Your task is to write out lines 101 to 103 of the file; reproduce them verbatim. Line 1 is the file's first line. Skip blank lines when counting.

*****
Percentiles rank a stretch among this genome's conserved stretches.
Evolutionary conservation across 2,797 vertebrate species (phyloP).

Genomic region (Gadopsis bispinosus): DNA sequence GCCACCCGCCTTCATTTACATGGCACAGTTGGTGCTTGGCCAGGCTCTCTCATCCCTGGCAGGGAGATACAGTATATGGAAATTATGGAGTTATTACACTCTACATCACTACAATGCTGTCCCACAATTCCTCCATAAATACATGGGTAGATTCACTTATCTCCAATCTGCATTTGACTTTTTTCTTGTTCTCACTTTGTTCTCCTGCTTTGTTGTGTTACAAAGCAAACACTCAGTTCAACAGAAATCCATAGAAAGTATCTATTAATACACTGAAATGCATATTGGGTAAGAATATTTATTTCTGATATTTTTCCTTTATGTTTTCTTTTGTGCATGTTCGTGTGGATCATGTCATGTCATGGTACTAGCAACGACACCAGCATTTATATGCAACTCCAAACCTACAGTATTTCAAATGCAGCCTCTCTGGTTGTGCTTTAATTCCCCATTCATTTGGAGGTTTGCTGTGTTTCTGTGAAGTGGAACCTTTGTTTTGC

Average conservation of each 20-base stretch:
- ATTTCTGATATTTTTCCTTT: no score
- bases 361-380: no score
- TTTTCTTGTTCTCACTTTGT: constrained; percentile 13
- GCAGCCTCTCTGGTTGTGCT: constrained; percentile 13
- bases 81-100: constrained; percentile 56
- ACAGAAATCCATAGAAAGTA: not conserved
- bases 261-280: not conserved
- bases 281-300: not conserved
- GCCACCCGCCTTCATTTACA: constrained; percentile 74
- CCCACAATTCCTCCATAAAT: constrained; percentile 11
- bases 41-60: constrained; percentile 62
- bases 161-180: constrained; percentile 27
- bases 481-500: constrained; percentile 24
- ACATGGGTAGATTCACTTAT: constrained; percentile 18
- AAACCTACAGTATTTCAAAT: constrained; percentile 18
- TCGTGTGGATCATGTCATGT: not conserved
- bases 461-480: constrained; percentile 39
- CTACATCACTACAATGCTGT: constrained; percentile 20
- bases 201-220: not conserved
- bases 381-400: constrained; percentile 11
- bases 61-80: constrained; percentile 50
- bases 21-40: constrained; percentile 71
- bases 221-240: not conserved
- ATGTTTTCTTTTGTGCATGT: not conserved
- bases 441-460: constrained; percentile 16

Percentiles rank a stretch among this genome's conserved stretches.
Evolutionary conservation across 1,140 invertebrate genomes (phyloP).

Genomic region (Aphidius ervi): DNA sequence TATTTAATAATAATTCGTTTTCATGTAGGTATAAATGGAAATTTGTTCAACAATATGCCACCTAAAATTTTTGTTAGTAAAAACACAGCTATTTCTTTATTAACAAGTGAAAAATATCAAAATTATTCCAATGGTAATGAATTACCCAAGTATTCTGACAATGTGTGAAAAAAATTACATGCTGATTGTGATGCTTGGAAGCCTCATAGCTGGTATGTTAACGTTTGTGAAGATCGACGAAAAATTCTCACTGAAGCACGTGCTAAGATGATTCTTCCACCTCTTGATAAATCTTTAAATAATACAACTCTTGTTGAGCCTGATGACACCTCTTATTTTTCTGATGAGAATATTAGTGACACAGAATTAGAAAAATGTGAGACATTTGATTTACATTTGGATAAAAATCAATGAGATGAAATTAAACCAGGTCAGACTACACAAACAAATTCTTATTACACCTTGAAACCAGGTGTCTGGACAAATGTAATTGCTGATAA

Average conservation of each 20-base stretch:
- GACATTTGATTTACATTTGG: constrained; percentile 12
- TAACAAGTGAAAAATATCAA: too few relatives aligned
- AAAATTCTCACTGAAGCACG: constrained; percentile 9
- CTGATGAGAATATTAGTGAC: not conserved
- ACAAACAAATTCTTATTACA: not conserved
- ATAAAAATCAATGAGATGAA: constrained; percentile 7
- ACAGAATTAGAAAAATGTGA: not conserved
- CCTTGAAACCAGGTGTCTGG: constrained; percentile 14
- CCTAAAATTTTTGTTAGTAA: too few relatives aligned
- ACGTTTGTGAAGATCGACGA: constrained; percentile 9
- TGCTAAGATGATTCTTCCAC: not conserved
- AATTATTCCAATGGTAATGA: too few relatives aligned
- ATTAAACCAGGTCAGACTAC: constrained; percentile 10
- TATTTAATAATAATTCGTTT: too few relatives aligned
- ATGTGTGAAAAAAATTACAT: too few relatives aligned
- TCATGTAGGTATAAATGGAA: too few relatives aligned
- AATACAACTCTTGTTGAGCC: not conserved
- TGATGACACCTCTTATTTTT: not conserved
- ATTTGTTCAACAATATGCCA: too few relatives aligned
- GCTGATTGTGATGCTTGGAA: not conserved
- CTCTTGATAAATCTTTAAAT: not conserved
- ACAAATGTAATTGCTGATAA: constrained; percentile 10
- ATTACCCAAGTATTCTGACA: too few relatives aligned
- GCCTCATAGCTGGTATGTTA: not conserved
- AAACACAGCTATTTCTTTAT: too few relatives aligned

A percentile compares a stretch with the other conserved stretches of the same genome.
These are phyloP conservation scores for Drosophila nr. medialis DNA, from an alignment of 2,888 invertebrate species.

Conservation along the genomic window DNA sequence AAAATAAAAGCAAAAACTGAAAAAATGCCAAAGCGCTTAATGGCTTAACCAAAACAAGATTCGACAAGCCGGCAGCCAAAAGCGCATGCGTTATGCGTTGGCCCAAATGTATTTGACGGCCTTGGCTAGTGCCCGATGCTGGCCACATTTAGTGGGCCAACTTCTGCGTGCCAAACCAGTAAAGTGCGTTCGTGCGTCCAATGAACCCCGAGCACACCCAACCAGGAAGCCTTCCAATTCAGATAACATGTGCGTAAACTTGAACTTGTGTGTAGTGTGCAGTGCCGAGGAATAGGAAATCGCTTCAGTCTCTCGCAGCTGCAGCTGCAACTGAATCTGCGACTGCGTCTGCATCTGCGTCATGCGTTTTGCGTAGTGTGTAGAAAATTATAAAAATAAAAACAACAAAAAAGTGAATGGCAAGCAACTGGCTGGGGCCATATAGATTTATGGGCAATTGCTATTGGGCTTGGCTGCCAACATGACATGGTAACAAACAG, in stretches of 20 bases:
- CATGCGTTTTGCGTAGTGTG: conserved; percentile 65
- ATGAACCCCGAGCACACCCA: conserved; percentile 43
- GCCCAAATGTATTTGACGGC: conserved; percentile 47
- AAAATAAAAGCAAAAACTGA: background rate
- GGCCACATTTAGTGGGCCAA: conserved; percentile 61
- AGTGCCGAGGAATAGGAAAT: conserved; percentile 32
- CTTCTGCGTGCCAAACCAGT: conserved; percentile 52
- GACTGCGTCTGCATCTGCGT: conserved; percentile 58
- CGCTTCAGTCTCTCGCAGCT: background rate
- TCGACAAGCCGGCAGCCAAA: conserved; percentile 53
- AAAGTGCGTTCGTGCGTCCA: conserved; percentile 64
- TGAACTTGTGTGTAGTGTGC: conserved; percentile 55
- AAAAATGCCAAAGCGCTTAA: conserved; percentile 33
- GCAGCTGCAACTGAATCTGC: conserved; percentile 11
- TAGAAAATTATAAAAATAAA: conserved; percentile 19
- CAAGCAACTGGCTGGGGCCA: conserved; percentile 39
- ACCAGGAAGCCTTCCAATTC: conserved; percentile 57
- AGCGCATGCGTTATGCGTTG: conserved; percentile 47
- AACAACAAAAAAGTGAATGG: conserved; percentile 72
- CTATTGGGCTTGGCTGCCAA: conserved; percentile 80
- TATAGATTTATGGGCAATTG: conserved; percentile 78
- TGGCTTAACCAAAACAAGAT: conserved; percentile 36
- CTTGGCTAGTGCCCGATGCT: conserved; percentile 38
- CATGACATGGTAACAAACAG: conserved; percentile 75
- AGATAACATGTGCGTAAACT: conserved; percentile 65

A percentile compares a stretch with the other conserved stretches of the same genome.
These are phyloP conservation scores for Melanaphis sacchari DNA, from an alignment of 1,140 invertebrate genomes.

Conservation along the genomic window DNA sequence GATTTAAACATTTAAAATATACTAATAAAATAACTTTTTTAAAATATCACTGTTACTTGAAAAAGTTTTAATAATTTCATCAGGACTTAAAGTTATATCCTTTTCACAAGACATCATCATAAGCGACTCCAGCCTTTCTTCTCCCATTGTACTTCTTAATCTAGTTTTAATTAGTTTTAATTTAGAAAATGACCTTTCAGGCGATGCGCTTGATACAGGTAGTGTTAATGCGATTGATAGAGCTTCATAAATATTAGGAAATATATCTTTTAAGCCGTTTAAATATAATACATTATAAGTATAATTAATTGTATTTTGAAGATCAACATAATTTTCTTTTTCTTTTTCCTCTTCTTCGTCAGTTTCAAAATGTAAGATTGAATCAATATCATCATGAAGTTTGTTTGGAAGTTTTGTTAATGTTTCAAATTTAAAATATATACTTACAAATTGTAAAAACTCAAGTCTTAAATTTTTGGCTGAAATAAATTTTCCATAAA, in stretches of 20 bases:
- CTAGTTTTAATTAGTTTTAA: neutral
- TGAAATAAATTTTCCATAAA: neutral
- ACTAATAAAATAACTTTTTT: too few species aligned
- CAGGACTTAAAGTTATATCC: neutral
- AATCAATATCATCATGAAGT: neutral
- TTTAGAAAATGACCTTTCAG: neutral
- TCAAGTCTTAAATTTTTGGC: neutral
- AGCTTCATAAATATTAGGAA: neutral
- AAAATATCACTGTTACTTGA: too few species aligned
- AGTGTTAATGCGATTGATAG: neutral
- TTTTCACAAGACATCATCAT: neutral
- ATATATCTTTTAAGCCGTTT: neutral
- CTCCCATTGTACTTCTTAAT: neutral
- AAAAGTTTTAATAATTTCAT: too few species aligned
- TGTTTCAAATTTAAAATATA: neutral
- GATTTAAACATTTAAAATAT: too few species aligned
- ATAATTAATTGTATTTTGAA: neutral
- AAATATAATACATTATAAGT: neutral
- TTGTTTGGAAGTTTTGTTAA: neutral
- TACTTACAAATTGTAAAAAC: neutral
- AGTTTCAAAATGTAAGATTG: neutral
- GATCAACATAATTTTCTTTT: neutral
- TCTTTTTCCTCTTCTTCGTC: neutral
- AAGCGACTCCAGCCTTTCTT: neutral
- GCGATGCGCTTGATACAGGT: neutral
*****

- ATATATCTTTTAAGCCGTTT: neutral
- CTCCCATTGTACTTCTTAAT: neutral
- AAAAGTTTTAATAATTTCAT: too few species aligned